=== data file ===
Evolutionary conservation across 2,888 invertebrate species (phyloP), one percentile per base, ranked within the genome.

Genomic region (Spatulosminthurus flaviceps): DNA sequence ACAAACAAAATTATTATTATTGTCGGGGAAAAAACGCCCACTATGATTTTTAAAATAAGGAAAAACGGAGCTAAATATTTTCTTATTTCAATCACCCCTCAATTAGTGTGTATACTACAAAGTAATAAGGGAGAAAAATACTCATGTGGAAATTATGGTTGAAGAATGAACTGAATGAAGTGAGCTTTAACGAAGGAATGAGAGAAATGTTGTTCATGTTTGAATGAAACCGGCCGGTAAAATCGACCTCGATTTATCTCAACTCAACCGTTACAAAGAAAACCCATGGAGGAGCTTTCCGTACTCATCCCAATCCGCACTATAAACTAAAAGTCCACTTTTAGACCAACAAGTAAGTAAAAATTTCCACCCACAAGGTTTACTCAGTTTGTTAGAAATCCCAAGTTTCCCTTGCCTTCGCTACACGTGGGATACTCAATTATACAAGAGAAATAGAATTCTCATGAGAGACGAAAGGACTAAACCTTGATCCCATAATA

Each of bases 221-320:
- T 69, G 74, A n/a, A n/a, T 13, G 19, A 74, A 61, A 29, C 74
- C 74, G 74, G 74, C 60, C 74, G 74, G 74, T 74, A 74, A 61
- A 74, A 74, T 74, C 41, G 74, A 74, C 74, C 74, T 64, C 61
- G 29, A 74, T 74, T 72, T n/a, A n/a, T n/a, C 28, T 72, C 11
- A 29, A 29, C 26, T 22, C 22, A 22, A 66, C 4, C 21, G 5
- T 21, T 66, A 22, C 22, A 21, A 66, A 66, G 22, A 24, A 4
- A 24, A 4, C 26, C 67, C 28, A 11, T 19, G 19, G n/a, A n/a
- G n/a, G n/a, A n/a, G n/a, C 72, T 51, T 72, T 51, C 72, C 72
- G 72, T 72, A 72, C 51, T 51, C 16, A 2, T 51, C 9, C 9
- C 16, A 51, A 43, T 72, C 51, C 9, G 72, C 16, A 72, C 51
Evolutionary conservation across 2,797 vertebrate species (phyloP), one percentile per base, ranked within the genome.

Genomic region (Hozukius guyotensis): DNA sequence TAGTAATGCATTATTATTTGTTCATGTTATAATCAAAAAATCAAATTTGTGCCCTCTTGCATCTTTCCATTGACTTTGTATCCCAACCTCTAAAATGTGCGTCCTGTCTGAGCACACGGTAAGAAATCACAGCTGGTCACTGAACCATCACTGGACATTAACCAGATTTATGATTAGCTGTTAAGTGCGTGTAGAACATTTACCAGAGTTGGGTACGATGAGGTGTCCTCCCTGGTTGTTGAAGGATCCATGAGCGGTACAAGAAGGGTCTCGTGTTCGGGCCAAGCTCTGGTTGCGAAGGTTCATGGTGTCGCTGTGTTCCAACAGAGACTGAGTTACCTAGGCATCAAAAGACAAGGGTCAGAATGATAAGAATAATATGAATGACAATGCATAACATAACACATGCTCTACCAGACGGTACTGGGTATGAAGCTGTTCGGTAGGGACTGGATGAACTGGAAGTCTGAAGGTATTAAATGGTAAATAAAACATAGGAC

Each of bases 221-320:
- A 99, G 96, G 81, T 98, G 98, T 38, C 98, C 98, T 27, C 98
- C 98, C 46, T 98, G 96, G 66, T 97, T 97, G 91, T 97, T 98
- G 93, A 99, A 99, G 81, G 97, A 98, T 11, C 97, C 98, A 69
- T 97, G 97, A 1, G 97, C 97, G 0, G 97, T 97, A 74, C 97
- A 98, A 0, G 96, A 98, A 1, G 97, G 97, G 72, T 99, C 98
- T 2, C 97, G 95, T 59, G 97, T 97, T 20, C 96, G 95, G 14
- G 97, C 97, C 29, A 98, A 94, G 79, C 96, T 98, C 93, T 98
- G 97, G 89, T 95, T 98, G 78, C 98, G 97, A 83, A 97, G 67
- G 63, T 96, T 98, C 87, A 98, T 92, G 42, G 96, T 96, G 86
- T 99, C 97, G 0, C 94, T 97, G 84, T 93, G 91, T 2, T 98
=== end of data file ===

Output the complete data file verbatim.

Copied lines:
Evolutionary conservation across 2,888 invertebrate species (phyloP), one percentile per base, ranked within the genome.

Genomic region (Spatulosminthurus flaviceps): DNA sequence ACAAACAAAATTATTATTATTGTCGGGGAAAAAACGCCCACTATGATTTTTAAAATAAGGAAAAACGGAGCTAAATATTTTCTTATTTCAATCACCCCTCAATTAGTGTGTATACTACAAAGTAATAAGGGAGAAAAATACTCATGTGGAAATTATGGTTGAAGAATGAACTGAATGAAGTGAGCTTTAACGAAGGAATGAGAGAAATGTTGTTCATGTTTGAATGAAACCGGCCGGTAAAATCGACCTCGATTTATCTCAACTCAACCGTTACAAAGAAAACCCATGGAGGAGCTTTCCGTACTCATCCCAATCCGCACTATAAACTAAAAGTCCACTTTTAGACCAACAAGTAAGTAAAAATTTCCACCCACAAGGTTTACTCAGTTTGTTAGAAATCCCAAGTTTCCCTTGCCTTCGCTACACGTGGGATACTCAATTATACAAGAGAAATAGAATTCTCATGAGAGACGAAAGGACTAAACCTTGATCCCATAATA

Each of bases 221-320:
- T 69, G 74, A n/a, A n/a, T 13, G 19, A 74, A 61, A 29, C 74
- C 74, G 74, G 74, C 60, C 74, G 74, G 74, T 74, A 74, A 61
- A 74, A 74, T 74, C 41, G 74, A 74, C 74, C 74, T 64, C 61
- G 29, A 74, T 74, T 72, T n/a, A n/a, T n/a, C 28, T 72, C 11
- A 29, A 29, C 26, T 22, C 22, A 22, A 66, C 4, C 21, G 5
- T 21, T 66, A 22, C 22, A 21, A 66, A 66, G 22, A 24, A 4
- A 24, A 4, C 26, C 67, C 28, A 11, T 19, G 19, G n/a, A n/a
- G n/a, G n/a, A n/a, G n/a, C 72, T 51, T 72, T 51, C 72, C 72
- G 72, T 72, A 72, C 51, T 51, C 16, A 2, T 51, C 9, C 9
- C 16, A 51, A 43, T 72, C 51, C 9, G 72, C 16, A 72, C 51
Evolutionary conservation across 2,797 vertebrate species (phyloP), one percentile per base, ranked within the genome.

Genomic region (Hozukius guyotensis): DNA sequence TAGTAATGCATTATTATTTGTTCATGTTATAATCAAAAAATCAAATTTGTGCCCTCTTGCATCTTTCCATTGACTTTGTATCCCAACCTCTAAAATGTGCGTCCTGTCTGAGCACACGGTAAGAAATCACAGCTGGTCACTGAACCATCACTGGACATTAACCAGATTTATGATTAGCTGTTAAGTGCGTGTAGAACATTTACCAGAGTTGGGTACGATGAGGTGTCCTCCCTGGTTGTTGAAGGATCCATGAGCGGTACAAGAAGGGTCTCGTGTTCGGGCCAAGCTCTGGTTGCGAAGGTTCATGGTGTCGCTGTGTTCCAACAGAGACTGAGTTACCTAGGCATCAAAAGACAAGGGTCAGAATGATAAGAATAATATGAATGACAATGCATAACATAACACATGCTCTACCAGACGGTACTGGGTATGAAGCTGTTCGGTAGGGACTGGATGAACTGGAAGTCTGAAGGTATTAAATGGTAAATAAAACATAGGAC

Each of bases 221-320:
- A 99, G 96, G 81, T 98, G 98, T 38, C 98, C 98, T 27, C 98
- C 98, C 46, T 98, G 96, G 66, T 97, T 97, G 91, T 97, T 98
- G 93, A 99, A 99, G 81, G 97, A 98, T 11, C 97, C 98, A 69
- T 97, G 97, A 1, G 97, C 97, G 0, G 97, T 97, A 74, C 97
- A 98, A 0, G 96, A 98, A 1, G 97, G 97, G 72, T 99, C 98
- T 2, C 97, G 95, T 59, G 97, T 97, T 20, C 96, G 95, G 14
- G 97, C 97, C 29, A 98, A 94, G 79, C 96, T 98, C 93, T 98
- G 97, G 89, T 95, T 98, G 78, C 98, G 97, A 83, A 97, G 67
- G 63, T 96, T 98, C 87, A 98, T 92, G 42, G 96, T 96, G 86
- T 99, C 97, G 0, C 94, T 97, G 84, T 93, G 91, T 2, T 98